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Removing a minority shareholder from your closely held corporation

On Behalf of | Jun 15, 2021 | Shareholder Representation & Litigation

For whatever reason, you’ve decided that a certain minority shareholder in your company has got to go. Whether they are acting disruptively, harassing you with improper requests for dividend issuance or otherwise interfering with your ability to run the company, you want a way to make them sell their shares to you or to someone else. How can you legally go about doing that?

Triggering a buy-out

If the troublesome minority shareholder is also an employee of the company, you might have an easy way to force them to sell. Read your corporation’s articles of incorporation and by-laws carefully. Many corporations include in these documents a provision known as a buyout agreement.

Often, a buyout agreement lays out specific events that can trigger an automatic buyout of a shareholder’s interest in the company. If loss of employment with the company is listed as one of these triggering events, then terminating that shareholder’s employment would effectively force them to sell their shares back to the company at a pre-determined rate.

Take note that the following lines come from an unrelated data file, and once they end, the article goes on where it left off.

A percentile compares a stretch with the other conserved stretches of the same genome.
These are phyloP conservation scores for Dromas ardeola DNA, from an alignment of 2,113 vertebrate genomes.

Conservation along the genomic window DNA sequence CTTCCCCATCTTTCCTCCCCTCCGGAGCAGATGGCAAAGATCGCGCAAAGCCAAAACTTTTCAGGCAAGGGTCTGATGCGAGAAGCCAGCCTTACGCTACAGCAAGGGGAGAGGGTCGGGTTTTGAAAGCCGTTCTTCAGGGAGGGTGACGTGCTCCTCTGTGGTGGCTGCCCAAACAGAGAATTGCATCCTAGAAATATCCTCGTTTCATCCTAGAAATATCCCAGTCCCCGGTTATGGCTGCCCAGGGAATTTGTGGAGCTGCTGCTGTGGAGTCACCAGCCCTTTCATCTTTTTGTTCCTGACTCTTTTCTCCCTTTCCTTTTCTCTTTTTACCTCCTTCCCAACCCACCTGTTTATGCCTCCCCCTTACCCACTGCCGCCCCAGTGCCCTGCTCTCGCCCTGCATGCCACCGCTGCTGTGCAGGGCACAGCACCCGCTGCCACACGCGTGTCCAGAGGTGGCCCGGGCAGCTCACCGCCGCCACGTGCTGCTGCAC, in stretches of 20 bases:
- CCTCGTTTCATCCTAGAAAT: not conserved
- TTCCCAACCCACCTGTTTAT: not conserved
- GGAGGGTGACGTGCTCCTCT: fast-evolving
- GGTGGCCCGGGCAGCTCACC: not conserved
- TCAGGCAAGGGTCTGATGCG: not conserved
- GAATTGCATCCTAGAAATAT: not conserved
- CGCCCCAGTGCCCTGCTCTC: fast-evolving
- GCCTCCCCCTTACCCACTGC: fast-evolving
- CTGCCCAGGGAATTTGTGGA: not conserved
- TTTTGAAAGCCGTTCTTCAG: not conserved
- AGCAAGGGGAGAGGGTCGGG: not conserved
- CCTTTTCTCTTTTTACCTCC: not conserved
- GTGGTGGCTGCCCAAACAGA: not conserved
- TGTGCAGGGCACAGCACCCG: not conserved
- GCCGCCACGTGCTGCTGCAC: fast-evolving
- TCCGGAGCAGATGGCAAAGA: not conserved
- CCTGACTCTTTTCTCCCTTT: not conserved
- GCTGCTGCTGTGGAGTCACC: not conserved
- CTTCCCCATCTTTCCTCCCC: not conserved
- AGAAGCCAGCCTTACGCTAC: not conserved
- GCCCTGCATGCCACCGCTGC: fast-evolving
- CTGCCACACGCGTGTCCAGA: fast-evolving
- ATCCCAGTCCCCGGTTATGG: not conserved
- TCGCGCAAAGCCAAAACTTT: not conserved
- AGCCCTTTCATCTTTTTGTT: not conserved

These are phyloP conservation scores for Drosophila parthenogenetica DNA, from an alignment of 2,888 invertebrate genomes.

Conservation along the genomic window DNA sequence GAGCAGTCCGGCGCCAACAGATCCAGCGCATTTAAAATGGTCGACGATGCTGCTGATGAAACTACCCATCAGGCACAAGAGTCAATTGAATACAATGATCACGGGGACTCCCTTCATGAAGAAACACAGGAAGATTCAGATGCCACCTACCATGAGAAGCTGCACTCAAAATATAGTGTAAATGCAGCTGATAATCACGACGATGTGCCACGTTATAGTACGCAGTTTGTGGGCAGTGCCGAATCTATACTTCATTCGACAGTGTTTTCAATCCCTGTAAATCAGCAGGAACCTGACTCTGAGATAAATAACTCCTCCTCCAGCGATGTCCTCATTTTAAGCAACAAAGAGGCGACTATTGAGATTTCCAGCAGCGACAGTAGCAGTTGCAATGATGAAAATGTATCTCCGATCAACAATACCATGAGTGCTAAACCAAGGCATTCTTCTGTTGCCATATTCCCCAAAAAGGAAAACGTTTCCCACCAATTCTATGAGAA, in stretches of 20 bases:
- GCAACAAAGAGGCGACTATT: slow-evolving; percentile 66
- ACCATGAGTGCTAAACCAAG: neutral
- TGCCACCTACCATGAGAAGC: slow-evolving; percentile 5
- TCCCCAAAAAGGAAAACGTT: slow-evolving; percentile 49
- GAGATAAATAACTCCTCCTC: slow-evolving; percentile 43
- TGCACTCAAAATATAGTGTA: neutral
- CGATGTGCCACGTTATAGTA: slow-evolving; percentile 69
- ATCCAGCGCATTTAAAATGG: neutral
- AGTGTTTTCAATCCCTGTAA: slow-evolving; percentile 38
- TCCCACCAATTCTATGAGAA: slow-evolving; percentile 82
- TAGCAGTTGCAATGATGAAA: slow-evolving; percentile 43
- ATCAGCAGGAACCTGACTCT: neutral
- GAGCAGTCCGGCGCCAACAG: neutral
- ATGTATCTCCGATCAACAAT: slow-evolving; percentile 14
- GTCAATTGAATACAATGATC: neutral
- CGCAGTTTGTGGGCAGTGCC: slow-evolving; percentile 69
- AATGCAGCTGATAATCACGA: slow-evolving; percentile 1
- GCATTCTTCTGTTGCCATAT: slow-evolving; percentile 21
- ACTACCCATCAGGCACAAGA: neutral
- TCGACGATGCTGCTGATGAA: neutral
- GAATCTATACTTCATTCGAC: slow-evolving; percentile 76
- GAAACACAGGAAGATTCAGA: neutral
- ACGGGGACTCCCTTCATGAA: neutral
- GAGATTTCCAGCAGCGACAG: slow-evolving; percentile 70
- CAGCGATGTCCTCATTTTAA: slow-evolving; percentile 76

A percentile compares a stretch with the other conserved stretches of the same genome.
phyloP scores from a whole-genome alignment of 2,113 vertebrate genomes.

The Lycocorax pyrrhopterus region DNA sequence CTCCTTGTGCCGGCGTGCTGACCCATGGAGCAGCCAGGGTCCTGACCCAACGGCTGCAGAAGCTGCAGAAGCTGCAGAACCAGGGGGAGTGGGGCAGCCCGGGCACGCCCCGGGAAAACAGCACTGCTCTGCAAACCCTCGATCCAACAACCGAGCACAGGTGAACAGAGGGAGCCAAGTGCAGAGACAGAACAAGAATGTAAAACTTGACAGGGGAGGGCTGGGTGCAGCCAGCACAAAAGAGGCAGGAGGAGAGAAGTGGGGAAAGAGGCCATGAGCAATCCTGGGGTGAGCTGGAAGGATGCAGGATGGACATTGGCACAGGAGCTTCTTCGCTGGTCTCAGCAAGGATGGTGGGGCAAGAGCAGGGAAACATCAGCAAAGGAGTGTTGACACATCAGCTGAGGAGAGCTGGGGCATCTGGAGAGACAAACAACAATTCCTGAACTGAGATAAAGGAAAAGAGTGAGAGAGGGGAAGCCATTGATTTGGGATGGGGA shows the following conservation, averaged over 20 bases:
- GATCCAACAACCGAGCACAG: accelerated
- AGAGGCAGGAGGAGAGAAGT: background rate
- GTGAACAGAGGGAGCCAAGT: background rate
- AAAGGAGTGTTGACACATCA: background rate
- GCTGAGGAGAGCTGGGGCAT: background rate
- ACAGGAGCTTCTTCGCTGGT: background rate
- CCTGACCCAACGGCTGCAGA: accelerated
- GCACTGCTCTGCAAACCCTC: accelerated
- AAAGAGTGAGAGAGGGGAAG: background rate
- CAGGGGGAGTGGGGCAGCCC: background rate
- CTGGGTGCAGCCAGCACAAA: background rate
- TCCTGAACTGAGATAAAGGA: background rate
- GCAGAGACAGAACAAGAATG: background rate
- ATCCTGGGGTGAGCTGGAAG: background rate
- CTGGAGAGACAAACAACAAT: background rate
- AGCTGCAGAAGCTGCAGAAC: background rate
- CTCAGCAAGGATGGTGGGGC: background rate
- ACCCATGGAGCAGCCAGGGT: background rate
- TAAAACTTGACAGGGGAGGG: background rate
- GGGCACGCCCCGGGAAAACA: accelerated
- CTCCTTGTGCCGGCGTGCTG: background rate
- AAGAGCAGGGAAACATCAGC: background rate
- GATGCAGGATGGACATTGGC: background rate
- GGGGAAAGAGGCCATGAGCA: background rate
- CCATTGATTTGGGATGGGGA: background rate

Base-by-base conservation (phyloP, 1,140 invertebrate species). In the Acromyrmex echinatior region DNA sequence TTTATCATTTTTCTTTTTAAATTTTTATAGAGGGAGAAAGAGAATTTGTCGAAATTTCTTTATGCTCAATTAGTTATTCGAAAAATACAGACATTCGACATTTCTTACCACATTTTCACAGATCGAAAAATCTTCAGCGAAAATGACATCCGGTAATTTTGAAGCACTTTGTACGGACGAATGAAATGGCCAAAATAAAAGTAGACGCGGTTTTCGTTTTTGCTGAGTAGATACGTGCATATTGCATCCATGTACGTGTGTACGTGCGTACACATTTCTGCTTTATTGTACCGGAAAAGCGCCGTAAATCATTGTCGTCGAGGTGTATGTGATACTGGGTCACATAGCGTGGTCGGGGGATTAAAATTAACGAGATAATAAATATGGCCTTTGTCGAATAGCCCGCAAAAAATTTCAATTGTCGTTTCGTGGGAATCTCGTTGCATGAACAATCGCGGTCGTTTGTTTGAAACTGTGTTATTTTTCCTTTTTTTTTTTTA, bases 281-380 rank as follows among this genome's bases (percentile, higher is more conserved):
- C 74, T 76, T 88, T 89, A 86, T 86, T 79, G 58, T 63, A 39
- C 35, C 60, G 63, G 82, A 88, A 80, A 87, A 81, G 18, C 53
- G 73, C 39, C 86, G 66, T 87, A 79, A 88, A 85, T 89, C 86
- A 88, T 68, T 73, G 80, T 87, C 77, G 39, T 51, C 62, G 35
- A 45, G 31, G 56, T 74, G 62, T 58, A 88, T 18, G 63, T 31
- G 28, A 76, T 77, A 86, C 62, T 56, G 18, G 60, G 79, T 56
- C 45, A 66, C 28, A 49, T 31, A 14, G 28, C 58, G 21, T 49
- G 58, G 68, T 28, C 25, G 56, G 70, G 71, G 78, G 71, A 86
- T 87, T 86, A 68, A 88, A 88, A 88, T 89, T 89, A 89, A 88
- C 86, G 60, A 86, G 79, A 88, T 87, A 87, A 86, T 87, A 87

Even if your by-laws do not contain such a prevision, you can always amend them. If you do, make sure that you follow the proper procedure laid out in your articles of incorporation so that you do not open yourself up to a potential lawsuit.

Enticing them to sell

If forcing a buy-out of their shares does not seem feasible, there are ways of making the option of selling preferrable to retaining their shares. You can entice them to sell with whatever terms you want – but beware of improperly pressuring them to the point where you give them an opportunity to sue you.

For example, if you withhold profits, information or rights that the by-laws of the company entitle them to, the minority shareholder could have grounds for a costly lawsuit. Don’t do anything that would constitute a squeeze-out or that could be construed as a breach of your fiduciary duties.

Dealing with obstinate or obstructionist minority shareholder can be a real headache for any executive. With careful strategy, you can hopefully find a way to get them to sell without opening yourself up to liability.